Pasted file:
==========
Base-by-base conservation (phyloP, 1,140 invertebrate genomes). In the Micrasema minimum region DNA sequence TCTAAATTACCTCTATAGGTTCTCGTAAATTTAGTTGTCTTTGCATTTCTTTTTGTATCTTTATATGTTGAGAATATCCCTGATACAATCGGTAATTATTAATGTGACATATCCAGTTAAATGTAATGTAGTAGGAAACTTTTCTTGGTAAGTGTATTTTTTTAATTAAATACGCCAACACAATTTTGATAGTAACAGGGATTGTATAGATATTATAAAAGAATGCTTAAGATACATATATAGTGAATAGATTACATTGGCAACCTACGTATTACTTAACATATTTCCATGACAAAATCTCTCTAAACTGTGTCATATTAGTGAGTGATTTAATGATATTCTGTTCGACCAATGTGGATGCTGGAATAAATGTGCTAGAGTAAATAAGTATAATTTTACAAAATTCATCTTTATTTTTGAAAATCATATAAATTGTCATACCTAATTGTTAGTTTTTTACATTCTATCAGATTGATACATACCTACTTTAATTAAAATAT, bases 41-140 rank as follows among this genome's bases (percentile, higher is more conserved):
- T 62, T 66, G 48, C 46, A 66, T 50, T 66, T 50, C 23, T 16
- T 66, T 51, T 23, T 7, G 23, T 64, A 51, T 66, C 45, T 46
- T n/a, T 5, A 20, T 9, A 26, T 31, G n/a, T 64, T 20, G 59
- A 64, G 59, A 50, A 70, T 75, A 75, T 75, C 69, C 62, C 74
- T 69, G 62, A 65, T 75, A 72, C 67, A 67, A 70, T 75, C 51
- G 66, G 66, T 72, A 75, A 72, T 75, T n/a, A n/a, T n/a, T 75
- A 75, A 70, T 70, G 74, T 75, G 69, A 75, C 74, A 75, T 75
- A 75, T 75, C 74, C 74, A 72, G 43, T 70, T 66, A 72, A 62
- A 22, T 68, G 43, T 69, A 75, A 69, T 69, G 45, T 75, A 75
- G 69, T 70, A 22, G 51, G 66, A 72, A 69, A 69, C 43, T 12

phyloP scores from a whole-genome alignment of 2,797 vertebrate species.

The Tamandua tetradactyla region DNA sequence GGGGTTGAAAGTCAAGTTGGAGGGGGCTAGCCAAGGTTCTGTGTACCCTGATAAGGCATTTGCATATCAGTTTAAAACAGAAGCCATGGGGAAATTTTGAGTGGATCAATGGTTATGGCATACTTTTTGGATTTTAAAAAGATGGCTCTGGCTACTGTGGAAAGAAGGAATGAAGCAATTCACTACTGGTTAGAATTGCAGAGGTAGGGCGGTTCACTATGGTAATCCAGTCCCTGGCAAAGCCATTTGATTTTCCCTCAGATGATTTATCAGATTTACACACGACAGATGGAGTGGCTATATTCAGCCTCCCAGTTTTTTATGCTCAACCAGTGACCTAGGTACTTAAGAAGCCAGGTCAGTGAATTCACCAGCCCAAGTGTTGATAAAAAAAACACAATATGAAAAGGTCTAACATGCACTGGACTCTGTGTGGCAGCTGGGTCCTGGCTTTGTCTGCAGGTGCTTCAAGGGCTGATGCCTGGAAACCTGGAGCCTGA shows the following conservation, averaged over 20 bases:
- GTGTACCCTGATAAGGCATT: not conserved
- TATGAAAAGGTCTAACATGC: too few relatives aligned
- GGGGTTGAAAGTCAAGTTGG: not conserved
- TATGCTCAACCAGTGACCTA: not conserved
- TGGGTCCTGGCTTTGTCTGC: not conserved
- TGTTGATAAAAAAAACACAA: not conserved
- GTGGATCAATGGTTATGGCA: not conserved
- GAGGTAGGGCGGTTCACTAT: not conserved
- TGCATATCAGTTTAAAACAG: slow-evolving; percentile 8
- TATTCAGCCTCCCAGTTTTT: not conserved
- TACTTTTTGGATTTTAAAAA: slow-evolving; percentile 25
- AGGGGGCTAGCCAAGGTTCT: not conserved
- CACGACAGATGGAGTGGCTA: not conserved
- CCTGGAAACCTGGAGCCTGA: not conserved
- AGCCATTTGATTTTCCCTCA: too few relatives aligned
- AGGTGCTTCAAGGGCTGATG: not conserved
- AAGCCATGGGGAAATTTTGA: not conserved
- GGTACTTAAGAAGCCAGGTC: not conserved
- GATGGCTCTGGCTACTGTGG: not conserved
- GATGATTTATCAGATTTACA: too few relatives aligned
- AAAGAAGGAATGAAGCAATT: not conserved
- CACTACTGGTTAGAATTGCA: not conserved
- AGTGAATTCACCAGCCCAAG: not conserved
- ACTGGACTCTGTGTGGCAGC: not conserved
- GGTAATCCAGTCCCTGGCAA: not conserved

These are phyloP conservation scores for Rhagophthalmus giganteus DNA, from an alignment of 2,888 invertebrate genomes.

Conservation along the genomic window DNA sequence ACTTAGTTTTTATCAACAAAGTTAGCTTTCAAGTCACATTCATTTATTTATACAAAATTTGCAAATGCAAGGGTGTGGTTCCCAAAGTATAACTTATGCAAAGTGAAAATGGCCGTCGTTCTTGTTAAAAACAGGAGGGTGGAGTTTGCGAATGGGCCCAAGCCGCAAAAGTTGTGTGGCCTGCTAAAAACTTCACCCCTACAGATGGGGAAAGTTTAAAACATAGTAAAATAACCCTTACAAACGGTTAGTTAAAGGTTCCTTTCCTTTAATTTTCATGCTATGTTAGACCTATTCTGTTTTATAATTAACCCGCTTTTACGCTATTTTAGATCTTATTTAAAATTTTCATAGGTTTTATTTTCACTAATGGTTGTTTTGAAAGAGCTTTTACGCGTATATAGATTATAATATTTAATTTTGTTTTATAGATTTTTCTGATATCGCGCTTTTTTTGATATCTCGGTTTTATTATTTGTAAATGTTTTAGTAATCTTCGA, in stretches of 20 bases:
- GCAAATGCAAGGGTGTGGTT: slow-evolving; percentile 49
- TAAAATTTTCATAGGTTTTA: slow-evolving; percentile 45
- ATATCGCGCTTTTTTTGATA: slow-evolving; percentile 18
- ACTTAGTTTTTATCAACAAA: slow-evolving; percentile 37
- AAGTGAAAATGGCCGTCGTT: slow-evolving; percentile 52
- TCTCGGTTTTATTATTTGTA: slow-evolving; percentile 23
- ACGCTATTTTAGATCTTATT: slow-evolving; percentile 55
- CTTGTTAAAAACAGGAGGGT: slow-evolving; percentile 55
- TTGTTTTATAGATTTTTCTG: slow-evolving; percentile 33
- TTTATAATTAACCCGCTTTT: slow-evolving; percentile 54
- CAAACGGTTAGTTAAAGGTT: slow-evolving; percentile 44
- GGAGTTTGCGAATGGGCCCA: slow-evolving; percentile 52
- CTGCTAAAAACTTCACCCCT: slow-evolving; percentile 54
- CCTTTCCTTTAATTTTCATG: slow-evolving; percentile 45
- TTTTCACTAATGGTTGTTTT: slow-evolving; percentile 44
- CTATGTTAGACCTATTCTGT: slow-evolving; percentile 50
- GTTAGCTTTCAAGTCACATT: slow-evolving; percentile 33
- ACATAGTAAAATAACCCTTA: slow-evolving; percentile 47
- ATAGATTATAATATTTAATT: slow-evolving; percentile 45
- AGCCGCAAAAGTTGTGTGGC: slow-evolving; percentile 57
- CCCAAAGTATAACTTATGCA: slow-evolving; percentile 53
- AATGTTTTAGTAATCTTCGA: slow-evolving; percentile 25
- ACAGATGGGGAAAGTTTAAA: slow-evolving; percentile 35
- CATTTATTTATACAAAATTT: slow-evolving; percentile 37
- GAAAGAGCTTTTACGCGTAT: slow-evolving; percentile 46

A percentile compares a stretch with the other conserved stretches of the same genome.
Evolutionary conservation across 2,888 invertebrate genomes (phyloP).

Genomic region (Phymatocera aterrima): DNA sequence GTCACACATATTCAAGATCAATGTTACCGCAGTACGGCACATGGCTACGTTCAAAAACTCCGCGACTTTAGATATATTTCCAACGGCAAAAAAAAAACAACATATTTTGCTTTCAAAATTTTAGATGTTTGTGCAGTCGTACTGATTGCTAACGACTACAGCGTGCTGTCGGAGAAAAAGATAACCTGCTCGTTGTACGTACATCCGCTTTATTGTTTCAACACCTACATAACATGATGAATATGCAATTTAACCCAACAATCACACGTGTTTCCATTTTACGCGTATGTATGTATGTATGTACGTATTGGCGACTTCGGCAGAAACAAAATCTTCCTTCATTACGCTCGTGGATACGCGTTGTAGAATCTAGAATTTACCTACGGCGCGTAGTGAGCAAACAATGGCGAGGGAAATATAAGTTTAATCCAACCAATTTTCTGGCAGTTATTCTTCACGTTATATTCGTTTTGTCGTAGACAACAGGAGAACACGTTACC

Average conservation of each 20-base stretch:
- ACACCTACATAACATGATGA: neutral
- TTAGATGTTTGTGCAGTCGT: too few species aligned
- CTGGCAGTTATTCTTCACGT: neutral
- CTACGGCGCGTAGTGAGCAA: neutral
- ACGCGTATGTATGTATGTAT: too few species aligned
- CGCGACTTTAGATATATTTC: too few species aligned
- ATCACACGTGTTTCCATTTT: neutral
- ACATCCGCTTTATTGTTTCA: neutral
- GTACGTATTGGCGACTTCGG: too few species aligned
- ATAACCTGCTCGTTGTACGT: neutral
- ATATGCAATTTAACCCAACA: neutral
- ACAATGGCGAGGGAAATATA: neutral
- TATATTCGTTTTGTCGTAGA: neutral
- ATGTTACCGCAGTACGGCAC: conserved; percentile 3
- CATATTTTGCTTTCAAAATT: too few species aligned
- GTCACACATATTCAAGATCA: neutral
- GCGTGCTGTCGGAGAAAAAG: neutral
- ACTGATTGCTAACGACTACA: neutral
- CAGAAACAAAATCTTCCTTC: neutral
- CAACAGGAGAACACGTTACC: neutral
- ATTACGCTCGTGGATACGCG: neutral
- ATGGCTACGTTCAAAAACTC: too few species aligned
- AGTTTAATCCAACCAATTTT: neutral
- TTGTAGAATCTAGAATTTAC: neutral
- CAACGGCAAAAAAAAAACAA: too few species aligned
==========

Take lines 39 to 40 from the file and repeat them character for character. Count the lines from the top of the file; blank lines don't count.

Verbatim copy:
These are phyloP conservation scores for Rhagophthalmus giganteus DNA, from an alignment of 2,888 invertebrate genomes.

Conservation along the genomic window DNA sequence ACTTAGTTTTTATCAACAAAGTTAGCTTTCAAGTCACATTCATTTATTTATACAAAATTTGCAAATGCAAGGGTGTGGTTCCCAAAGTATAACTTATGCAAAGTGAAAATGGCCGTCGTTCTTGTTAAAAACAGGAGGGTGGAGTTTGCGAATGGGCCCAAGCCGCAAAAGTTGTGTGGCCTGCTAAAAACTTCACCCCTACAGATGGGGAAAGTTTAAAACATAGTAAAATAACCCTTACAAACGGTTAGTTAAAGGTTCCTTTCCTTTAATTTTCATGCTATGTTAGACCTATTCTGTTTTATAATTAACCCGCTTTTACGCTATTTTAGATCTTATTTAAAATTTTCATAGGTTTTATTTTCACTAATGGTTGTTTTGAAAGAGCTTTTACGCGTATATAGATTATAATATTTAATTTTGTTTTATAGATTTTTCTGATATCGCGCTTTTTTTGATATCTCGGTTTTATTATTTGTAAATGTTTTAGTAATCTTCGA, in stretches of 20 bases: